Our Home Journal (New Orleans), 2(6): 103 (Aug 19, 1871)

Cultivation of the Huckleberry

We have been furnished, says an exchange, with the following interesting article from the pen of Prof. Balls:

It was scarcely supposed until within a few years, that any of the several species of Huckleberries were susceptible of improvement by cultivation, or that a hybrid of value could be produced by crossing one variety upon another. This, however, after various experiments, has been accomplished by a gentleman residing in Stafford county, Virginia; and has been pronounced by Mr. Philip R. Freas, of Germantown, Pennsylvania, Mr. Horace Greeley, and other celebrated pomologists, as one of the most important discoveries of the age.

Botanists and explorers during the Seminole war discovered, in the swamps of Florida, and limited to a few locations, a species of Vaccinnium, which could hardly be called a Huckleberry. It was fully as large, often larger than the fox-grape, having an acrid taste, but a most fragrant perfume, and containing a large per centum of juice.

Captain Tucker, of Fernandina, Florida, of world-wide celebrity as a pistol shot, who was attached to General Taylor's staff, brought from Lake Ocke-cho-bee some of these plants to Virginia. They were easily acclimated in Stafford county, and were preserved there until six years ago as curiosities in gardens. When Fountain Rose, Esq., ascertaining that they were really a variety of Vaccinnium, conceived the idea of crossing them by the usual method, on the small sweet Huckleberry, so common in our woods. An account of Mr. Rose's experiments would scarcely interest the reader, results, therefore, will only be given.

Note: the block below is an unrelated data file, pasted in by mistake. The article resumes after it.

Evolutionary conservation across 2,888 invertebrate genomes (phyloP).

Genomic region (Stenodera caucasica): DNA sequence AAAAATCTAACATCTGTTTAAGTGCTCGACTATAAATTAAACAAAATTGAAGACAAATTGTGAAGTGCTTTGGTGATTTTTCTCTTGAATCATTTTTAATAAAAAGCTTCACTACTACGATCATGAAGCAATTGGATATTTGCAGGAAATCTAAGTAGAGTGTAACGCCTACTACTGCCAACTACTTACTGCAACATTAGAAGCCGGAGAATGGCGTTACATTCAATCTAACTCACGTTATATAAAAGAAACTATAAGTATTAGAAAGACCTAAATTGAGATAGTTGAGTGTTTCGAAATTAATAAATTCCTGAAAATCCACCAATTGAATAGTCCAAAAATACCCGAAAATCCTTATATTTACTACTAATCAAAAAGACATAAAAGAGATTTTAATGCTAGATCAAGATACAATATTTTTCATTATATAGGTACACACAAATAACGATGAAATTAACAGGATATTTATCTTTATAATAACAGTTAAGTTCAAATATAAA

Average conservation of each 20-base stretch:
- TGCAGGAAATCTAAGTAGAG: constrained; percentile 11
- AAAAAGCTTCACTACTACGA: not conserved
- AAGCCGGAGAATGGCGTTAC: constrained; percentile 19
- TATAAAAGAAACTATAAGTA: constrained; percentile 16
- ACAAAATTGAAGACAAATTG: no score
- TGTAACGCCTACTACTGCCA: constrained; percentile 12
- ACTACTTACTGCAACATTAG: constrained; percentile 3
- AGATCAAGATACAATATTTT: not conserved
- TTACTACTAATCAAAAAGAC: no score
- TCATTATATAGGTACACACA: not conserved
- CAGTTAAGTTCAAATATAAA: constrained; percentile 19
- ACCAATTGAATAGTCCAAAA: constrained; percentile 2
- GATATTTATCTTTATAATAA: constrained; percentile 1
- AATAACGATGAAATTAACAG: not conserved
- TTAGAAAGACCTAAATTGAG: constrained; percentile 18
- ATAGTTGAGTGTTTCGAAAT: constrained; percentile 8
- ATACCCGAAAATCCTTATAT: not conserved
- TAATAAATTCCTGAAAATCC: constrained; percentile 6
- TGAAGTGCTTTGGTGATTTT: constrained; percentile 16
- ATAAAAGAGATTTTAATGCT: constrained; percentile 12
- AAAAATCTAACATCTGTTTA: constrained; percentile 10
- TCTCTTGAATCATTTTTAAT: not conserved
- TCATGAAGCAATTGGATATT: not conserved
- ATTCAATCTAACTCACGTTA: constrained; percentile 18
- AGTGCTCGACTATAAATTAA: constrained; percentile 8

The acridness of the Florida berry was entirely wanting in the new berry and the sweetness of our small berry retained, with the size, juiciness, and flavor of the Florida species. From a bushel of these hybrids, Mr. Briggs last year produced over five gallons of wine, which surpasses that made from currants and wild grapes. After fermentation, the wine contains as much alcohol as Sherry. The aroma of the new fruit cannot be equaled as a flavoring essence for ice cream and custard. Mr. Rose produced on one square in his garden, say the twelfth of an acre, thirty-nine bushels of the "Osceola Huckleberries," as he has dubbed them. The plant is easily propagated from suckers, grows to the height of thirty inches and stands four feet six inches apart in rows.

What revolution or innovation this new fruit is to effect in wine making, it is difficult to calculate, but it is not improbable that it will seriously effect the cultivation of the Catawba grape, now so extensively used for that purpose. Some of the plants have been sent to G. Thorburn's establishment, and to Mr. Greeley, New York, and Philip R. Freas, of the Germantown Telegraph, has been appointed agent for the sale of a limited supply in the vicinity of Philadelphia. The latter gentleman has now some hundred suckers growing finely in his garden, which will procure fruit in 1872. The color of the berry is a deep purple, exceedingly brilliant, and as already stated, as large, if not larger, than the fox-grape.

It is predicted that the cultivation of this fruit will make Stafford the richest county in the State of Virginia, not excepting Frederick or London.